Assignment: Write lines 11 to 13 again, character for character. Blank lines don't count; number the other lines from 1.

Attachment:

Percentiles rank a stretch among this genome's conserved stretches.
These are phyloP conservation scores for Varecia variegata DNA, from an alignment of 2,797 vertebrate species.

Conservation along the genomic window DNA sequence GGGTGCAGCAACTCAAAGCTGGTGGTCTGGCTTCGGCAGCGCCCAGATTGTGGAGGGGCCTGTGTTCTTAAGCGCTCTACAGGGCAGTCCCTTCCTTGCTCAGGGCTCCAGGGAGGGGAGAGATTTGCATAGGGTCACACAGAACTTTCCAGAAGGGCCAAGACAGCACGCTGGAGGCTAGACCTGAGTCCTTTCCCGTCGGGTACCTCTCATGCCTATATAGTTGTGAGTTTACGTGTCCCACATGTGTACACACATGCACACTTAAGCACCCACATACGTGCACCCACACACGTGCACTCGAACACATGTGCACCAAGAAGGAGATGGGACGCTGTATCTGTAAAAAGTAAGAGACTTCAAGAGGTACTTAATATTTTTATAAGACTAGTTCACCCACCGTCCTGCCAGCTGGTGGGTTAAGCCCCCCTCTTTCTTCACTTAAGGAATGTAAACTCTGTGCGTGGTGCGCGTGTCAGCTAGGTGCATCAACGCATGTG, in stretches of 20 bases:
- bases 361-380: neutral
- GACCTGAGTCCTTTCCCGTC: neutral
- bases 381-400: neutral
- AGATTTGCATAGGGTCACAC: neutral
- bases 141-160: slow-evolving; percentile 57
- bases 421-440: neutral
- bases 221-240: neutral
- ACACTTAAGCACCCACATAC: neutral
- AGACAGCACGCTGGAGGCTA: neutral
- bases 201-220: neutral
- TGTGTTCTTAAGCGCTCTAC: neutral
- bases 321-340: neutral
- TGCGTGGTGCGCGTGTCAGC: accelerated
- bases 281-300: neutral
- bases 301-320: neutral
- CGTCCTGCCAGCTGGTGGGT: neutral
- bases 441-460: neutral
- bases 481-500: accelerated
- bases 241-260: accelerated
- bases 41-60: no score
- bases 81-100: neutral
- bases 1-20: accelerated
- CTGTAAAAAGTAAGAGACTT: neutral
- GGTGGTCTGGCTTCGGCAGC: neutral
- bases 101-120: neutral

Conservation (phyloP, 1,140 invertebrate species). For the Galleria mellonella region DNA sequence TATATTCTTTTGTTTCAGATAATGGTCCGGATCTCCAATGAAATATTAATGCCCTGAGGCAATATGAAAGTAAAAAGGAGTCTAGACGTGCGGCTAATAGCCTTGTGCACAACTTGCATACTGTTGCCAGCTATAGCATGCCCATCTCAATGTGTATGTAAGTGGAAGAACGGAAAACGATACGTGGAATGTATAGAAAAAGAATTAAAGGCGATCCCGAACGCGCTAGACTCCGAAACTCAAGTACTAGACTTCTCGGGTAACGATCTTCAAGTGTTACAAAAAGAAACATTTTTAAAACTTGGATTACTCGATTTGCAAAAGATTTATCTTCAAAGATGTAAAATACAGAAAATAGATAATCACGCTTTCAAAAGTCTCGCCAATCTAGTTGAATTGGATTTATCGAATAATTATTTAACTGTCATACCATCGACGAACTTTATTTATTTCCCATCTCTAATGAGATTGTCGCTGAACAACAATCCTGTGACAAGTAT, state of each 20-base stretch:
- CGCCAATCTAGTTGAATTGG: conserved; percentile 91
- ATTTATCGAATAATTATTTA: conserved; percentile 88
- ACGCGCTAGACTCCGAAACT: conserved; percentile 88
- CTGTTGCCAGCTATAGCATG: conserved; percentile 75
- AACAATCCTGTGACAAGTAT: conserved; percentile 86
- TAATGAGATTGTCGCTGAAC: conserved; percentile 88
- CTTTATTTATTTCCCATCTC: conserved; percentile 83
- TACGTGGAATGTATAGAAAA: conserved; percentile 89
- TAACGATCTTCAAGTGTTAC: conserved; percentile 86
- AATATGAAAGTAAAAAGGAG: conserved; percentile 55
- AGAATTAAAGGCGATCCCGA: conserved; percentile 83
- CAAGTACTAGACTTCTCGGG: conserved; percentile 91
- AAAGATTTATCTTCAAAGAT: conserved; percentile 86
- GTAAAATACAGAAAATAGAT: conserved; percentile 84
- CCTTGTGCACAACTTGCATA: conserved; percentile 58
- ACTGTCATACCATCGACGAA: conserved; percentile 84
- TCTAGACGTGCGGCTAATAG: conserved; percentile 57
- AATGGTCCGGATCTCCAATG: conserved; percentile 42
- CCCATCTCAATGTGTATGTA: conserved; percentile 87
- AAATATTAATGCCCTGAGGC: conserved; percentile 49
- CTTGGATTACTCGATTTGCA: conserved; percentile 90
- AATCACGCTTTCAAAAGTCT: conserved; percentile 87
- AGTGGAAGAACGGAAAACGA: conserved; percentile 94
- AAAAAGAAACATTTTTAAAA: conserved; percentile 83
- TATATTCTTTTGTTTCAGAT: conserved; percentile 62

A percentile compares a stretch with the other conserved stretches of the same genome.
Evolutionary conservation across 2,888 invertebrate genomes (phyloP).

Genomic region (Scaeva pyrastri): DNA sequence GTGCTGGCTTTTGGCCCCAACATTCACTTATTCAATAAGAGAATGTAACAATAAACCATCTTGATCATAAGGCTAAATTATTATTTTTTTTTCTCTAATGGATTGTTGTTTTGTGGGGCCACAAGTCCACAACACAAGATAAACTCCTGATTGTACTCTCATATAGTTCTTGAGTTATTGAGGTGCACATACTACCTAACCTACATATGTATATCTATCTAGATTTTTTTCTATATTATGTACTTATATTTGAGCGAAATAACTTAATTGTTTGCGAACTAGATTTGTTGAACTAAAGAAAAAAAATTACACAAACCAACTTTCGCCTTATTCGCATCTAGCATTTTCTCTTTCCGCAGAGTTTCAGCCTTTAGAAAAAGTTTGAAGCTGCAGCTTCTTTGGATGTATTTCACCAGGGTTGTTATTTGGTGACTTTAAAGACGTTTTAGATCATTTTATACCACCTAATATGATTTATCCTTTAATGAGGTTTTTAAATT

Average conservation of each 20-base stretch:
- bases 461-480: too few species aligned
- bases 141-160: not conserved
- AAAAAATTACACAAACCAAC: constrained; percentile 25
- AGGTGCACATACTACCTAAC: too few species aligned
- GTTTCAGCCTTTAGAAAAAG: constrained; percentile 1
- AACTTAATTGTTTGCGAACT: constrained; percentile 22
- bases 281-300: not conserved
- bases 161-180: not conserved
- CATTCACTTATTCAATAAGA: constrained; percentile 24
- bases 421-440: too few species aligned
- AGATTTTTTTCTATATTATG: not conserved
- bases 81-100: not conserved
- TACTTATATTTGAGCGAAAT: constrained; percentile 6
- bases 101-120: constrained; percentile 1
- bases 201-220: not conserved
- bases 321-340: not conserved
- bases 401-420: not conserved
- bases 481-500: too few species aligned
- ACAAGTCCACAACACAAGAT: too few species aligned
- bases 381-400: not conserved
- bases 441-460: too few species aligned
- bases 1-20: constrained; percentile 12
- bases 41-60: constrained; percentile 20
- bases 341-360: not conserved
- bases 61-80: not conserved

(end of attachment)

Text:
- ACACTTAAGCACCCACATAC: neutral
- AGACAGCACGCTGGAGGCTA: neutral
- bases 201-220: neutral